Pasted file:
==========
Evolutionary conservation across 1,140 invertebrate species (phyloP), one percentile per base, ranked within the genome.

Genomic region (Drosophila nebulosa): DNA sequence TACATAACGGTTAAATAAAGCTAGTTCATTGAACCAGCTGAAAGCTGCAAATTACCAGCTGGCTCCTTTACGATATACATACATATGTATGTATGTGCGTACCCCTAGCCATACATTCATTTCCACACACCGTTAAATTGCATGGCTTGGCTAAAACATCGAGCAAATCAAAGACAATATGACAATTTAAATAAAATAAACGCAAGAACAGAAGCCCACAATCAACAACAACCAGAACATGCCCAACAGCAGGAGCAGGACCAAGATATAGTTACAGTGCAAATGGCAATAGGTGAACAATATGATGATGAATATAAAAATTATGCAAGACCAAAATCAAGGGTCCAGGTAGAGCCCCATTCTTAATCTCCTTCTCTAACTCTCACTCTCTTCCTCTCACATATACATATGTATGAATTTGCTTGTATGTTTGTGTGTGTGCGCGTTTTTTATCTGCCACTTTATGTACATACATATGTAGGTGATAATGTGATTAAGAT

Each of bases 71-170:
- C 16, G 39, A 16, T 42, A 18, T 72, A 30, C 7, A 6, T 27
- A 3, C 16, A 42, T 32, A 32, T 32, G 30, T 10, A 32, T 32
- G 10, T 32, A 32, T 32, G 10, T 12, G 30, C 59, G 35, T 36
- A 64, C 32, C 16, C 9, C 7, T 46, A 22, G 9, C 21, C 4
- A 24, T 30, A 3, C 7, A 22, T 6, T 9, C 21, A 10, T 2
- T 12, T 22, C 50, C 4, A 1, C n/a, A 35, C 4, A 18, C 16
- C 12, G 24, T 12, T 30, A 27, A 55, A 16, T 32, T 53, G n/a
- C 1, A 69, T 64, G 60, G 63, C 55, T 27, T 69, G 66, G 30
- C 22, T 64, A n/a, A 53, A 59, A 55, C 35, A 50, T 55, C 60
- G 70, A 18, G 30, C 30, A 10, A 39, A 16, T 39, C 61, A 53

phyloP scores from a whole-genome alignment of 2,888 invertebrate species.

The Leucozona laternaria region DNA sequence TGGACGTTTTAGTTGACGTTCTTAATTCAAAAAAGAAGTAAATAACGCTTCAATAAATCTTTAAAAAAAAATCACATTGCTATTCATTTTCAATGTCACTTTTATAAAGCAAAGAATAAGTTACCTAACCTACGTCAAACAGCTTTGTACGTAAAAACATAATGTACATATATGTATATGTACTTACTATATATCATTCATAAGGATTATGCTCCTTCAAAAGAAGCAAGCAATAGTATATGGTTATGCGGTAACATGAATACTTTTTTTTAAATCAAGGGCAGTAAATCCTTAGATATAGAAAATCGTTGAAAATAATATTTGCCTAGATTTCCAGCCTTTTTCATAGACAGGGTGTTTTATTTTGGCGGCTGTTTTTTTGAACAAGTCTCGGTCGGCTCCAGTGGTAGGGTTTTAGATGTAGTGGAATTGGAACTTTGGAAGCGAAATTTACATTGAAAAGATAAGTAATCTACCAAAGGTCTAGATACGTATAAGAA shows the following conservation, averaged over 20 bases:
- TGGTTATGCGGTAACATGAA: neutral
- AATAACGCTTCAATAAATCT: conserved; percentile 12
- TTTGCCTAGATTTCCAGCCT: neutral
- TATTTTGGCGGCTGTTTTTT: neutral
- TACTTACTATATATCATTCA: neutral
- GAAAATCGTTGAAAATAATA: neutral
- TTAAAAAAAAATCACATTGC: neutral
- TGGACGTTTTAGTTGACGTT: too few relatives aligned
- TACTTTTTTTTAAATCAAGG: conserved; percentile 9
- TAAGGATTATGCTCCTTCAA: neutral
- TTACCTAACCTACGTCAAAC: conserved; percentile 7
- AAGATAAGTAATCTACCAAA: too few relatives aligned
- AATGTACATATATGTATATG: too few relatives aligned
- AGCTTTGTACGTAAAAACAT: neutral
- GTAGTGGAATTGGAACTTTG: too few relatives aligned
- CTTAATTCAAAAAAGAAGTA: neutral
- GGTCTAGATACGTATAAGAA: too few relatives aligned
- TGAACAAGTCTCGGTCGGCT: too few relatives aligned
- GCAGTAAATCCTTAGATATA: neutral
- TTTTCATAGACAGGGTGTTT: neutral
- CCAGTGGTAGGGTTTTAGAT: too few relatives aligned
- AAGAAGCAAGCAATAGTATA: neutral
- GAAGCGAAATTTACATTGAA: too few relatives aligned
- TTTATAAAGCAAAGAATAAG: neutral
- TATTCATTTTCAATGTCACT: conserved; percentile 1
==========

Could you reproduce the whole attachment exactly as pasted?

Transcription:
Evolutionary conservation across 1,140 invertebrate species (phyloP), one percentile per base, ranked within the genome.

Genomic region (Drosophila nebulosa): DNA sequence TACATAACGGTTAAATAAAGCTAGTTCATTGAACCAGCTGAAAGCTGCAAATTACCAGCTGGCTCCTTTACGATATACATACATATGTATGTATGTGCGTACCCCTAGCCATACATTCATTTCCACACACCGTTAAATTGCATGGCTTGGCTAAAACATCGAGCAAATCAAAGACAATATGACAATTTAAATAAAATAAACGCAAGAACAGAAGCCCACAATCAACAACAACCAGAACATGCCCAACAGCAGGAGCAGGACCAAGATATAGTTACAGTGCAAATGGCAATAGGTGAACAATATGATGATGAATATAAAAATTATGCAAGACCAAAATCAAGGGTCCAGGTAGAGCCCCATTCTTAATCTCCTTCTCTAACTCTCACTCTCTTCCTCTCACATATACATATGTATGAATTTGCTTGTATGTTTGTGTGTGTGCGCGTTTTTTATCTGCCACTTTATGTACATACATATGTAGGTGATAATGTGATTAAGAT

Each of bases 71-170:
- C 16, G 39, A 16, T 42, A 18, T 72, A 30, C 7, A 6, T 27
- A 3, C 16, A 42, T 32, A 32, T 32, G 30, T 10, A 32, T 32
- G 10, T 32, A 32, T 32, G 10, T 12, G 30, C 59, G 35, T 36
- A 64, C 32, C 16, C 9, C 7, T 46, A 22, G 9, C 21, C 4
- A 24, T 30, A 3, C 7, A 22, T 6, T 9, C 21, A 10, T 2
- T 12, T 22, C 50, C 4, A 1, C n/a, A 35, C 4, A 18, C 16
- C 12, G 24, T 12, T 30, A 27, A 55, A 16, T 32, T 53, G n/a
- C 1, A 69, T 64, G 60, G 63, C 55, T 27, T 69, G 66, G 30
- C 22, T 64, A n/a, A 53, A 59, A 55, C 35, A 50, T 55, C 60
- G 70, A 18, G 30, C 30, A 10, A 39, A 16, T 39, C 61, A 53

phyloP scores from a whole-genome alignment of 2,888 invertebrate species.

The Leucozona laternaria region DNA sequence TGGACGTTTTAGTTGACGTTCTTAATTCAAAAAAGAAGTAAATAACGCTTCAATAAATCTTTAAAAAAAAATCACATTGCTATTCATTTTCAATGTCACTTTTATAAAGCAAAGAATAAGTTACCTAACCTACGTCAAACAGCTTTGTACGTAAAAACATAATGTACATATATGTATATGTACTTACTATATATCATTCATAAGGATTATGCTCCTTCAAAAGAAGCAAGCAATAGTATATGGTTATGCGGTAACATGAATACTTTTTTTTAAATCAAGGGCAGTAAATCCTTAGATATAGAAAATCGTTGAAAATAATATTTGCCTAGATTTCCAGCCTTTTTCATAGACAGGGTGTTTTATTTTGGCGGCTGTTTTTTTGAACAAGTCTCGGTCGGCTCCAGTGGTAGGGTTTTAGATGTAGTGGAATTGGAACTTTGGAAGCGAAATTTACATTGAAAAGATAAGTAATCTACCAAAGGTCTAGATACGTATAAGAA shows the following conservation, averaged over 20 bases:
- TGGTTATGCGGTAACATGAA: neutral
- AATAACGCTTCAATAAATCT: conserved; percentile 12
- TTTGCCTAGATTTCCAGCCT: neutral
- TATTTTGGCGGCTGTTTTTT: neutral
- TACTTACTATATATCATTCA: neutral
- GAAAATCGTTGAAAATAATA: neutral
- TTAAAAAAAAATCACATTGC: neutral
- TGGACGTTTTAGTTGACGTT: too few relatives aligned
- TACTTTTTTTTAAATCAAGG: conserved; percentile 9
- TAAGGATTATGCTCCTTCAA: neutral
- TTACCTAACCTACGTCAAAC: conserved; percentile 7
- AAGATAAGTAATCTACCAAA: too few relatives aligned
- AATGTACATATATGTATATG: too few relatives aligned
- AGCTTTGTACGTAAAAACAT: neutral
- GTAGTGGAATTGGAACTTTG: too few relatives aligned
- CTTAATTCAAAAAAGAAGTA: neutral
- GGTCTAGATACGTATAAGAA: too few relatives aligned
- TGAACAAGTCTCGGTCGGCT: too few relatives aligned
- GCAGTAAATCCTTAGATATA: neutral
- TTTTCATAGACAGGGTGTTT: neutral
- CCAGTGGTAGGGTTTTAGAT: too few relatives aligned
- AAGAAGCAAGCAATAGTATA: neutral
- GAAGCGAAATTTACATTGAA: too few relatives aligned
- TTTATAAAGCAAAGAATAAG: neutral
- TATTCATTTTCAATGTCACT: conserved; percentile 1